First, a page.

Jules and Jim are scrawny little pukes
that could never hold their own in a
bar brawl. For Americans, it is the
opposite. Physiques rule over pho-
netics. Woody Allen is a notable ex-
ception, but with his big glasses and
excessive whinings he is way too neu-
rotic to be cool. Any guy that says the
word "love" (let alone soliloquizes
about it) is a big loser in Hollywood.
Of course, there are starry-eyed
American romantics that watch these
French movies and drool over the
passionate verbal symphony of angst
andlust. The Beatles might have been
referring to American cinema when
they said happiness is awarm gun but
what about those guys that like Alan
Alda movies and are sick of being
strong and silent? Whatabout women
whose idea of romance isn't Beavis
and Butt-Head, and the impassioned
souls that read "Hamlet" but whose
only big screen option is Bruce Willis
speeding around in a boat? What is
the fate of the American romantic?
At one point during "Jules et Jim."
Jimmakesanallusion toDon Quixote
and SanchoPanza, two literary giants
that represent the American
romantic's doomed fate. Quixote and
his pudgy scribe Pancho were lonely
fools looking forheroics ina scourged
Spanish wasteland. Their modern day
American counterparts are similarly
isolated at the local mall, surrounded
by arcades and window displays,
searching for love in plastic manne-
quins that don't talk back.
" "Where Angels Fear to Tread" soars with little notice
By JOHANNA FLIES
Take an E.M. Forsternovel.Throw
in sweeping vistas of the Italian coun-
tryside, a beautiful soundtrack rich
with violins and arias, authentic scen-
ery ofsupbaked villages aad st ge.
villas and some of the most over-
looked, under-praised actors outside
'f the United States. What do you
get? Surprisingly enough, it is not an
offering from the highly-touted Mer-
chant-Ivory team whose films
"Howards End," "A Room With a
View" and "Maurice" gave them a
monopoly on Forster material. In-
stead, "Where Angels Fear to Tread"
from director Charles Sturridge is a
challenge to this monopoly in the
nost effective and impressive way.
At the end of the 19th century, the
recently widowed, middle-aged Lilia
Herriton (Helen Mirren) is shipped
off to Italy by her husband's family
for a three month vacation. When she
unexpectedly marries a 21-year-old
dentist's son, (Giovanni Guidelli) the
family is properly shocked. When she
gives birth to the Italian's son and
inconveniently dies, the shock is even
*reater and the family is reluctantly
dragged into a plot to get the "beastly
baby" and bring it back to England.
In another strong role, Rupert
Graves ("A Room With a View") is
Philip Herriton, Lilia's brother-in-law
and the arhetype well-off-but-bored-
English man. He affects a stiff upper-
crustiness that is well suited to his
droll, arrogant pronouncements.
When he arrives in Italy to get the
baby, however, Philip is transformed.
Surrounded by the charmof this coun-
try, Philip understands the hypocrisy
and repressive tendencies of English
society and embraces the vitality of a
peoplebe comes to love. Graves' sin-
cerity and wit make him sympathetic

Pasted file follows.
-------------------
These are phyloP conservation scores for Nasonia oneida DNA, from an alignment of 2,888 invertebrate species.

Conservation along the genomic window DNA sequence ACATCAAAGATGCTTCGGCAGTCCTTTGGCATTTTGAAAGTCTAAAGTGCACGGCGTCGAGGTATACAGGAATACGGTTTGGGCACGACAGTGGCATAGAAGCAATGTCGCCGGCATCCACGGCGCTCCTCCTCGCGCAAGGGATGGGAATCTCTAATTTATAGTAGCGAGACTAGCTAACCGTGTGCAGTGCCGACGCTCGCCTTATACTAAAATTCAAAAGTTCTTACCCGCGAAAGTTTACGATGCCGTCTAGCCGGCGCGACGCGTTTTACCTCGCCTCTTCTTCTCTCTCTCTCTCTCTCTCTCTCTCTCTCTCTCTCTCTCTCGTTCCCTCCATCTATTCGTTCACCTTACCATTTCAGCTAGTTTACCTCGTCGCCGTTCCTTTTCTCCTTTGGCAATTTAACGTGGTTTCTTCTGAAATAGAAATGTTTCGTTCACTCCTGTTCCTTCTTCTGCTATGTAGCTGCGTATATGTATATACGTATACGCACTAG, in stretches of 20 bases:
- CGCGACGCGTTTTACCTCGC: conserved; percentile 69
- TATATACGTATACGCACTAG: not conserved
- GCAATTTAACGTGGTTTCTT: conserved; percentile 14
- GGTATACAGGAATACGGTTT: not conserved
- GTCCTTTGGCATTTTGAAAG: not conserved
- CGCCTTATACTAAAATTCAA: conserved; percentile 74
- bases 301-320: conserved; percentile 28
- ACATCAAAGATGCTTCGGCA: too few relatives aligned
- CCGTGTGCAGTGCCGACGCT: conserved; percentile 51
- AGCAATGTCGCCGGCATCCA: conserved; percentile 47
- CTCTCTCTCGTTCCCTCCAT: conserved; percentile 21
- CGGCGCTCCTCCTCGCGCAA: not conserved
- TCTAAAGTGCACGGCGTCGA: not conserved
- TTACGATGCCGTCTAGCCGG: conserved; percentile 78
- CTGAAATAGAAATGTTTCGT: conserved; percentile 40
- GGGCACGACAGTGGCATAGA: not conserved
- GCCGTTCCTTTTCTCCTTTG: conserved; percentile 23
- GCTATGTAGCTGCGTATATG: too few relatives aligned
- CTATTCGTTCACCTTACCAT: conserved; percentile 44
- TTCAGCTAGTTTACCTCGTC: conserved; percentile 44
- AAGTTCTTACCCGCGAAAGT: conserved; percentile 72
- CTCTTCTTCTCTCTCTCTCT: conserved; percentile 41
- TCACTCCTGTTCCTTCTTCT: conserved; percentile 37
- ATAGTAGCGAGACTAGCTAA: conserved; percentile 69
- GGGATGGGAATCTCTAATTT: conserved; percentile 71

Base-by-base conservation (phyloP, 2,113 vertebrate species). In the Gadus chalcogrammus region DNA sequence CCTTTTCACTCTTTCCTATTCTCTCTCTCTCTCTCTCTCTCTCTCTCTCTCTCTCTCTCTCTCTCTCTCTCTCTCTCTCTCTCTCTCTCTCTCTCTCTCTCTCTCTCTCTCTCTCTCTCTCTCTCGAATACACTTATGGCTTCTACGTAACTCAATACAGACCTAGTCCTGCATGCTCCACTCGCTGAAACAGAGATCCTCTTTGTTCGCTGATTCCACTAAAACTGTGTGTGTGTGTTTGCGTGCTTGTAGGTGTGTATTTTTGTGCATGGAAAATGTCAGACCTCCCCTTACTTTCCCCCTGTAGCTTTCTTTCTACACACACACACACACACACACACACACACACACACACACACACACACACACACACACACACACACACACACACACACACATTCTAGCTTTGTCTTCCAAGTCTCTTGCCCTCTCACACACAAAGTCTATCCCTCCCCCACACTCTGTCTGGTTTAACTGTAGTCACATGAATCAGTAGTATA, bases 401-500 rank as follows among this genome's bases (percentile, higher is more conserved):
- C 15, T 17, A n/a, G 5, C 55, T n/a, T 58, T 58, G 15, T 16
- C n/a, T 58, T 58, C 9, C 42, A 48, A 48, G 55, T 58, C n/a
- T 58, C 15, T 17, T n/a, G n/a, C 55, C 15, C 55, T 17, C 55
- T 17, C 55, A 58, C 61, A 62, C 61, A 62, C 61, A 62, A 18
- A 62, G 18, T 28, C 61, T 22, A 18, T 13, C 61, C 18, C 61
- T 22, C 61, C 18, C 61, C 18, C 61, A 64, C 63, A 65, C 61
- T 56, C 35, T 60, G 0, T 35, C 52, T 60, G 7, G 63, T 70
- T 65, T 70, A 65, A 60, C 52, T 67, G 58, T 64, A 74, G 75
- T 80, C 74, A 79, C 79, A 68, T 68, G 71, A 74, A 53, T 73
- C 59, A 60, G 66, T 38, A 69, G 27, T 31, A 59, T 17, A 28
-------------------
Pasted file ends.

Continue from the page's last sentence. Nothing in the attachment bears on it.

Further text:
as he captures both the excitement of
a man eager to explore a new culture
and the vulnerability of one who real-
izes that he's been stifled by his own.
Helena BonhamCarter, alsoavet-
eran to Forster adaptations, is the se-
rene Caroline Abbot, Lilia's travel
companion. As much effected by Italy
as Philip, Caroline is nonetheless
trapped by the rules of propriety in-
grained in her as an English woman.
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Bonham Carter humanizes Caroline
and is masterful in revealing the tor-
turous conflict between her desires
Even when dealing with the
weighty subjects of women'soppres-
sion in the family, sexual repression
and the hypocrisy of England's high
society, this film manages to main-
tain a very humorous tone thanks
largely to Judy Davis' portrayal of
Harriett Herriton, Philip's sister. Her
snide sarcasm and contemptfornearly
everyone and everything speaks
mountains in explaining Philip's at-
traction to the freedom and sensuality
learn and line
october 18 - 24, 1993
supported by the City of Ann Arbor &
The University of Michigan
of Italy. Harriett is snooty, pushy,
over-sensitive and overbearing, and
Davis steals every scene she is in.
ing his actors in performances that
could have become soap opera cari-
catures. Unfortunately overshadowed
by therelease of "HowardsEnd,"this
film missed out on much deserved
praise, while audiencesmissed outon
not only a visually stunning drama
but a visually stunning Italian named
Gino, as well.
TREAD is available at Liberty
birthdays/weddings or just
mom's home cooking.
Call us for special USA fares.
Great intemational fares
are also available.
1220 S. University Ave., Ste. 208
Ann Arbor, MI 48104
figh om-o teoidays.
NAMES Project AIDS Memorial Quilt display
Michigan Room, Michigan League
*Opening event will be Oct. 20, 6pm
Portraits of the Quilt (photography exhibit)
Michigan League Buffet
Red Cross African Proverbs poster display
Leonardo's, North Campus Commons
The Individual's Response to AIDS: Materials
from the Labadie Collection of radical social protest
Hatcher Graduate Library, Special Collections, 7th Floor
"AIDS Friendship Tree", Tree Planting Ceremony
UM Hospital Courtyard (between Mott & main hospital)
"QUILT, A Musical Celebration"
Lydia Mendelssohn Theatre
"QUILT, A Musical Celebration"
Final Dress Rehearsal Benefit Performance
(benefitting localAIDS service organizations)
Talk to Us (anxieties concerning HIV testing)
Sep. 28-Oct. 24
Oct. 22, 1pm
Oct. 21-23, 8pm, Oct. 24, 2pm
$14 & $10; students $6 w/ID
Oct. 20, 7pm
$10 minimum donation
Oct. 26 Bursley Hall, (N. Campus)
LAST TWO DAYS
THURSDAY & FRIDAY
THE SWEATER SALE
Ecuadorean wool sweaters
i/i cruI OMEL MSM- 551TONS
Living with AIDS
East Conference Room, Rackham Hall
Democracy Under Siege:
The Dismantling of Civil Rights
Suzanne Pharr, speaker
HIV/AIDS Education Session
Bursley Hall, North Campus
Oct. 21, 7:30pm
Oct. 24, 7pm